Sailing into the mystic realm of names

My mother always hated sailing, or indeed anything involving bodies of water larger than a bath. She claimed it was the result of a near-drowning as a child, but I’m not so sure of that. I think she just hated sailing, period.

My father, on the other hand, loved sailing. When they first met, his pride and joy was a sailboat named Samovar, apparently because it sailed like a tea-kettle. I think that meant it sailed badly, but he didn’t care, he just loved that boat and sailed it at every opportunity.

For a few years after they married, he continued to sail, but, faced with her flat refusal to set foot on board, or to allow any of their children set foot on board, he finally surrendered and gave up his beloved boat.

In one of those cosmic ironies that fate likes to throw our way, my current husband is an avid sailor. (Actually, he’s my only husband, but I like to keep him on his toes.) Since I married him ten years ago, we spend most weekends of the summer “messing about in boats,” as Water Rat said to Mole in The Wind in the Willows, and our annual vacations have been spent touring Lake Ontario under sail.

Shades of my mother, it transpires that I am no sailor. In fact I don’t really like it very much. I have no doubt that, if I pressed hard enough, he would probably give up sailing, just as my father did. But I reckon things could be much worse. I could have married a golfer, someone who would spend every weekend of the summer on the golf course. Worse still, he could have expected me to join him there!

So, given the alternatives, I tolerate the hours of boredom and minutes of terror that cruising on our boat means to me. At least it allows me to catch up on my reading every vacation, not to mention my sleep. In between those times, that is, when a sudden squall blows up out of nowhere and it’s all hands on deck to bring down the sails and scuttle into port.

Last year, in an effort to make the whole experience a little more enjoyable for me – not to mention him – we decided to buy a larger boat. The logic was that a larger boat would sail better, but I think I got baffled by the proverbial bulls–t on that one.

To make a long story short – and believe me it was a l-o-n-g story! – after trawling every website on the internet and visiting what seemed like every boatyard in Ontario, we eventually settled on a traditional CS36, which means it was built by the now-defunct Canadian Sailcraft, and it’s 36ft long. Even I had to admit that it had swan-like lines, although I did draw the line at comparing it to a magnificent stallion, which was how my husband saw it. Ironic, really, since he, like every other sailor on the Lake, insists on referring to boats in the female gender.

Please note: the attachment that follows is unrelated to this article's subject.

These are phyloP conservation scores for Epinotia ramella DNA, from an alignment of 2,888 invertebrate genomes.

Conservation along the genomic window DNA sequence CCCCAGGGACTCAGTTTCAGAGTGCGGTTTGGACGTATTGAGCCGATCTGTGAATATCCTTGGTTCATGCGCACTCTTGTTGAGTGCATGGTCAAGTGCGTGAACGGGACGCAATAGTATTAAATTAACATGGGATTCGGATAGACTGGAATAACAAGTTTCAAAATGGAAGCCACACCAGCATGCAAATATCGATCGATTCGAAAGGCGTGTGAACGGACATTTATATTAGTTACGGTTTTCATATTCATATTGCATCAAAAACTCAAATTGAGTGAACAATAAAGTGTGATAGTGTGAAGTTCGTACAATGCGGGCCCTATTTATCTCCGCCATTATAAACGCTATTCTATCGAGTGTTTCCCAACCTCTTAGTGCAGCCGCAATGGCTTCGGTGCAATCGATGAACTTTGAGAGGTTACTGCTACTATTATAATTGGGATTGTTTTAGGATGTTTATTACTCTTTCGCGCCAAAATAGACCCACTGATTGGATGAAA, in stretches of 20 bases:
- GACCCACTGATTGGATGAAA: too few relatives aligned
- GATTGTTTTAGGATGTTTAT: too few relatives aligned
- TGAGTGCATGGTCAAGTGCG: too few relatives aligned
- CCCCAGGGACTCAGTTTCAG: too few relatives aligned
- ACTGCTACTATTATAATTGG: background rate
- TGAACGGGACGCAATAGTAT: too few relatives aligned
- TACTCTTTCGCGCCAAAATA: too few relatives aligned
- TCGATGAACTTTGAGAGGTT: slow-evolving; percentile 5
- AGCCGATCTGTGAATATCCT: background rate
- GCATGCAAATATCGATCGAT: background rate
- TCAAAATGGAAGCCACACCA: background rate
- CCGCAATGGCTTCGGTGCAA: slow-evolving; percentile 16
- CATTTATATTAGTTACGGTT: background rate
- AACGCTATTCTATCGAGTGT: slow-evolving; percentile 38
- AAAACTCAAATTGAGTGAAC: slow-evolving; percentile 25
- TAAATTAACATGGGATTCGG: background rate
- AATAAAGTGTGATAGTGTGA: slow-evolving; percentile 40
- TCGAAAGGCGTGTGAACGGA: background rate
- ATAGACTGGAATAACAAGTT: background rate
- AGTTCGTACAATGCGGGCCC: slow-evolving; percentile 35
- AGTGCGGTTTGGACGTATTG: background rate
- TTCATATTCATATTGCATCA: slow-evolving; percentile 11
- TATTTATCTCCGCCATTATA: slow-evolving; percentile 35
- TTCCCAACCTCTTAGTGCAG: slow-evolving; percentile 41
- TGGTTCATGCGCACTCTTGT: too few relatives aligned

What to name our new treasure was a problem. Sailors are generally superstitious about changing boat names, but there was no disagreeing that we just did not like its (sorry, her) current moniker. I flatly refused to go along with some of his more fanciful ideas, like Wind Song, or Love’s Dream, or maybe I made up that last one. So, it was decided that I should name the boat, so long as it wasn’t too “weird.” Weird? Moi?

To cut yet another long story short, (I think I’m channelling the Ancient Mariner here), it was no go. Try as I would, I could not come up with a name we both liked, and so we continued to sail under the despised name for the rest of the season.

The boat came out of the water earlier than usual that year, so that we could visit Ireland in late September and catch up with old friends and family. My family, that is, since I’m the Irish one – which may explain the “weird” comment (see above.) While there, we took the opportunity to see some of the countryside, touring by car around the scenic South-West.

As we left the village of Dingle in Kerry, my husband pointed out a sign in Gaelic on the outskirts of the town, and asked me what it meant. “SLÁN ABHAILE,” I told him, “means SAFE HOME.” Then we looked at each other and both said, “That’s our new boat name!” And so it was.

Slán Abhaile raised eyebrows in yacht clubs and marinas from Hamilton to Picton, which was as far as we sailed this year, generating the same two questions every time: “What does it mean?” and “How do you pronounce it?” Since my husband still can’t pronounce it – that’s Slawn Awolya, Darling – I found myself drawn into conversations with far more people than usual on our trips. Not that good for the reading, but I’ve met some pretty interesting people, I have to say.

And I’ve discovered that at least 99% of the women on boats – or as their husbands coyly refer to them, the First Mates – like sailing just as much as I do. Most of them also hate golfing, which is why they were out there on Lake Ontario, catching up with their reading, sleeping, or knitting.

In between those minutes of terror, that is.

Published in Facts & Arguments, Globe and Mail, January 2004

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